Surprise indeed. Today is not your birthday. In fact, this day is notorious for not holding your best interests at heart. 20 years ago, this same day, Edward Cuomo had the good nature to kick you in the crotch after losing at kickball. You cried for half an hour and vomited. Your classmates called you a crybaby. In an attempt at retribution, you tried to kick some of them in the crotch to see how they’d like it. You tripped and fell on your face, eliciting more tears.
The gusto with which people are rushing up to you, shaking your hand and hugging you, prevents you from correcting their wellwishings. Everyone in attendance seems legitimately thrilled. Your girlfriend kisses you on the cheek and leads you to the dining room table, where a cake awaits. The cake also says, “HAPPY BIRTHDAY!” and the letters are written in a saccharine cursive style with green frosting.
Attached to certain areas of wall are balloons. Streamers swoop down in smiling arcs.
You’re immediately compiling a mental guestlist of people in attendance tonight. Your girlfriend most likely invited many of them by rummaging through your address book. No one else would plan such a thing….
Here’s another example. This one is called “Personal Trainer” and it’s one of mine that was published some years ago.
You lie on the weight bench and mentally recite your latest mantra: “press the weights, release the stress, press the weights, forget the ex” until the lightheadedness and burning muscles displace unpleasant memories. Temporary oblivion achieved, you relax, close your eyes, and take slow, deep breaths.
“Impressive workout, but you’ve ignored an important muscle.”
The voice is female and too seductive to ignore. Shit!
The demands of your job and girlfriend caused a lapse in your previous exercise program. With one of those now gone you joined this gym, committed to reshaping your body and life, not to play the Hunk-of-the-Month game. Your ex-girlfriend’s only commitment—you discovered—was sharing her sexual passion with as many men as possible.
A dull, mournful clunk from a weight machine across the room reminds you that on this Friday night every under-thirty male–except you and that other individual in here with you—is probably engaged something other than building a stronger body.
You exhale, almost a sigh, “It’s not a muscle, and it gets proper attention.” Your tone is somewhere between cynical and caustic.
Now compare these to the opening from “Driving Fast” by Tony Taddei (published in Story magazine, Winter 1998).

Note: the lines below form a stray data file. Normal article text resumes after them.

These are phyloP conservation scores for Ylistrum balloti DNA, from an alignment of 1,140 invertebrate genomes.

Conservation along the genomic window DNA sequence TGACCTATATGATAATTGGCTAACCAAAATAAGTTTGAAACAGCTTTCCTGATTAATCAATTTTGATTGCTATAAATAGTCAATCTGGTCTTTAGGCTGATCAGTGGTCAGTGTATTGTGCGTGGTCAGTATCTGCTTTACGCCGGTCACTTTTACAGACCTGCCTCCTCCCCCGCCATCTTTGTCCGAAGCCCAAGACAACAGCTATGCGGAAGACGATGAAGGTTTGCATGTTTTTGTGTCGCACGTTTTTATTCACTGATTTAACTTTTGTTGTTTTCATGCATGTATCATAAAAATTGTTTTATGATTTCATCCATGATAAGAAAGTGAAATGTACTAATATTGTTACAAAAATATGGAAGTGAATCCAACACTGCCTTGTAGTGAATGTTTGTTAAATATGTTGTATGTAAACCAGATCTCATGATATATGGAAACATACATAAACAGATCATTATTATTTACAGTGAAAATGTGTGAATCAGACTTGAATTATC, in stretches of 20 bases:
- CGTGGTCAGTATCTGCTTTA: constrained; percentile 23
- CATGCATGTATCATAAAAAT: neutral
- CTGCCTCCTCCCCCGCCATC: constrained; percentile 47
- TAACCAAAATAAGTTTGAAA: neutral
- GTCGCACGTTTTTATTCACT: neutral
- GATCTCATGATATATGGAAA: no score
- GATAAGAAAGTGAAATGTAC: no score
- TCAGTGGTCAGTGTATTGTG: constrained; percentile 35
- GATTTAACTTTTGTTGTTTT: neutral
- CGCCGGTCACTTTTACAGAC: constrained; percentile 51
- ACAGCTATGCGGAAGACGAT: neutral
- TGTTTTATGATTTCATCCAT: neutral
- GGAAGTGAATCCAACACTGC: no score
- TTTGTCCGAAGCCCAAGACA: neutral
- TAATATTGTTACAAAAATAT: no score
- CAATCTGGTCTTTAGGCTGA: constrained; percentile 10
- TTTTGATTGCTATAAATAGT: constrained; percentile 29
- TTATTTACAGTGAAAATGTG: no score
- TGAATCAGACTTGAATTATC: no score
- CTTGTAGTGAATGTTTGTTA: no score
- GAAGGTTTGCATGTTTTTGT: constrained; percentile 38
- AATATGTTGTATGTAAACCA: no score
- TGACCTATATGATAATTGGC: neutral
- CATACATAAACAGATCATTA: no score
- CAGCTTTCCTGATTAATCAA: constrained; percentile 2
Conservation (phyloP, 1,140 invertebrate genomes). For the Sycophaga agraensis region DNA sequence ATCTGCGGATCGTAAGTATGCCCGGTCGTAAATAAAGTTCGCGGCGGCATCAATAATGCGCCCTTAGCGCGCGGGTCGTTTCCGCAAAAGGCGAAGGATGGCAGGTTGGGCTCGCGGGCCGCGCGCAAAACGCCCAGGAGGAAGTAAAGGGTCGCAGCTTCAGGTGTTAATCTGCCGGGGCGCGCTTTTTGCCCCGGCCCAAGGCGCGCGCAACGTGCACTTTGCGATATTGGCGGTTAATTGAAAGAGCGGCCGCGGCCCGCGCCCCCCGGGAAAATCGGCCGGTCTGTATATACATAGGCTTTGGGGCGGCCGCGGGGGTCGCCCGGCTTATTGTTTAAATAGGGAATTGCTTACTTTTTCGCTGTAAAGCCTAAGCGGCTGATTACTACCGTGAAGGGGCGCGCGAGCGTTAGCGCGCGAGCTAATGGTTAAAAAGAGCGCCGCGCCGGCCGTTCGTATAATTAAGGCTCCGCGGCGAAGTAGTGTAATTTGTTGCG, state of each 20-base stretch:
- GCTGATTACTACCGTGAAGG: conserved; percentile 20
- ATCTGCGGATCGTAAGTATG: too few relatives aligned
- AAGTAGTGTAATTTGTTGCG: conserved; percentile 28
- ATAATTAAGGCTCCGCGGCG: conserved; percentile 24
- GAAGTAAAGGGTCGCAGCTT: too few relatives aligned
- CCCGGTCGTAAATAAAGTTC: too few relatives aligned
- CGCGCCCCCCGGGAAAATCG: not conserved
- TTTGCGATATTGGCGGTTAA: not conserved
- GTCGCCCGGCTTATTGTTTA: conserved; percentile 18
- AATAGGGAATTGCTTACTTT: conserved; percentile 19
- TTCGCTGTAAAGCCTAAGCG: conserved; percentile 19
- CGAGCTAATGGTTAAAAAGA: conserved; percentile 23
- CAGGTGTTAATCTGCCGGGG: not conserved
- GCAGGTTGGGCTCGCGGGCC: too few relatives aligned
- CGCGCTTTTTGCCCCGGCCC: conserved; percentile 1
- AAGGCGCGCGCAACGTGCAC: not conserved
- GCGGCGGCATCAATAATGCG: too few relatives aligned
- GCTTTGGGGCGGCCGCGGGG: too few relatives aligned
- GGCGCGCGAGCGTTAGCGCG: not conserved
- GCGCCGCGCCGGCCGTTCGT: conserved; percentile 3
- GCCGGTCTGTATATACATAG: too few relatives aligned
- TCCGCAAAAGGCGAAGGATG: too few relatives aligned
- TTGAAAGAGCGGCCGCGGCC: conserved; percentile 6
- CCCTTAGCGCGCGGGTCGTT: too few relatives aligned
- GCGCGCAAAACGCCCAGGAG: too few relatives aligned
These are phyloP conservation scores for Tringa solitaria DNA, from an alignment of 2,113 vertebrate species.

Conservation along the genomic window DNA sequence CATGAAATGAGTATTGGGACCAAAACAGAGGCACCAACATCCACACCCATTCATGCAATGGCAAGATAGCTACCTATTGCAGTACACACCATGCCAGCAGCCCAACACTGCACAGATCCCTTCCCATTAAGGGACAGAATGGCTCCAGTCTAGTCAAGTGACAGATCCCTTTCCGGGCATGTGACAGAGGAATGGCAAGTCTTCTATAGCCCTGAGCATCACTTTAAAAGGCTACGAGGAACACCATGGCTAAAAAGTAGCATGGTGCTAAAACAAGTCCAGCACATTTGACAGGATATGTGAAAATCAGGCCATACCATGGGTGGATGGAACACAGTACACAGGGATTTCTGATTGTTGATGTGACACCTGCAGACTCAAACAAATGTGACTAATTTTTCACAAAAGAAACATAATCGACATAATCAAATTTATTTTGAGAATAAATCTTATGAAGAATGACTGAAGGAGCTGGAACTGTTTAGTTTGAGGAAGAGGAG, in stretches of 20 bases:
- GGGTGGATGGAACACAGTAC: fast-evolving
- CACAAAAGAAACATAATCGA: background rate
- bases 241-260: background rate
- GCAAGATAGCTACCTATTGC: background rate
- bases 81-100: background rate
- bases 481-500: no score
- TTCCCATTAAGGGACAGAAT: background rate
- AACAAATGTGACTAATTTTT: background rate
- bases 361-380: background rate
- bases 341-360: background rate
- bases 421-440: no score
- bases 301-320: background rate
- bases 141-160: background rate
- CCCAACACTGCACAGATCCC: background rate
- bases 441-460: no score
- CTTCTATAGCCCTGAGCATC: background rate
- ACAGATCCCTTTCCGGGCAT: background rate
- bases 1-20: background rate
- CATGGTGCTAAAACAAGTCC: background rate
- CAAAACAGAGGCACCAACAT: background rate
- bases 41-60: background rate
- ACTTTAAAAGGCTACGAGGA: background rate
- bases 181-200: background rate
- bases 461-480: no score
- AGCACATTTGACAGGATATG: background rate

You know me, and I scare you. But I’m your boy. You call me bastard. Son of a bitch. “Where you going so fast, you son of a bitch?” you say, turning down the morning radio girl who’s been rubbing against you from the traffic copter. “You want to kill somebody?” Yes I do, actually, that’s exactly what I’m thinking. Maybe I’ll kill me. Maybe I’ll kill you. Yes, you, banging on your locked door as I stroke out from behind you on the Garden State Parkway, pushing wind-dents into your fenders on the Long Island Expressway, sucking a blurry reflection across your hood on the Los Angeles freeways, forcing you to jump your brakes and jerk into a Sears truck on I-94 through Chicago.
Although this initially appears to be written in second person, it is really a first-person story. In order to understand why it is, let’s review what POV really means. “Point of view” refers to the perspective of the narrator of the story. In the examples prior to this one, “you” is narrator, the character telling the story, and as I said above, a close-up variant of the first-person POV.
However, in “Driving Fast” the “you” is not the narrator—it’s the reader. The narrator is addressing the reader. Your clue should have been the “I” and “me” are used by the narrator, referring to himself, in the first three sentences. The dialogue following is his assumption of the reader’s words back to him.
This represents an unusual voice not often seen in fiction. This is not the same as telling the reader instead of showing. On the contrary, it’s showing the reader the narrator directly, face-to-face, as if you, the reader, were standing in front of the narrator. And as with Bright Lights, Big City, the narrator is never named in this story because, in this case, he’s symbolic many people.
If you endeavor to write in second person, don’t confuse addressing the reader as “you” (a first-person story) with a story written properly in second person. There’s nothing wrong with addressing the reader this way. It’s highly effective. Just be sure that you recognize the actual POV of your piece.
Here are a couple of links to encourage you to experiment with your writing and to help you find the right POV and voice for a story.
WHY YOU SHOULD TRY WRITING IN SECOND PERSON
CHOOSING THE RIGHT VIEWPOINT AND TENSE FOR YOUR FICTION
Pay attention to the advice in both of these articles. Try writing in second person for practice, but when deciding on the final POV for any story, be sure you choose the one that best fits the story and the characters, not one that you’re just using to show off.
Not all readers like second person, just as some readers dislike present tense. I’ve read some stories written in second person, present tense that were so well done that I honestly didn’t even notice the POV right away.
Your job as a writer to give your story the most effective presentation, whether it’s conventional first-person or third-person past tense or something less conventional, as the examples presented here. Find that right voice and the only thing your readers will see—or care about—is that you’ve written a great story.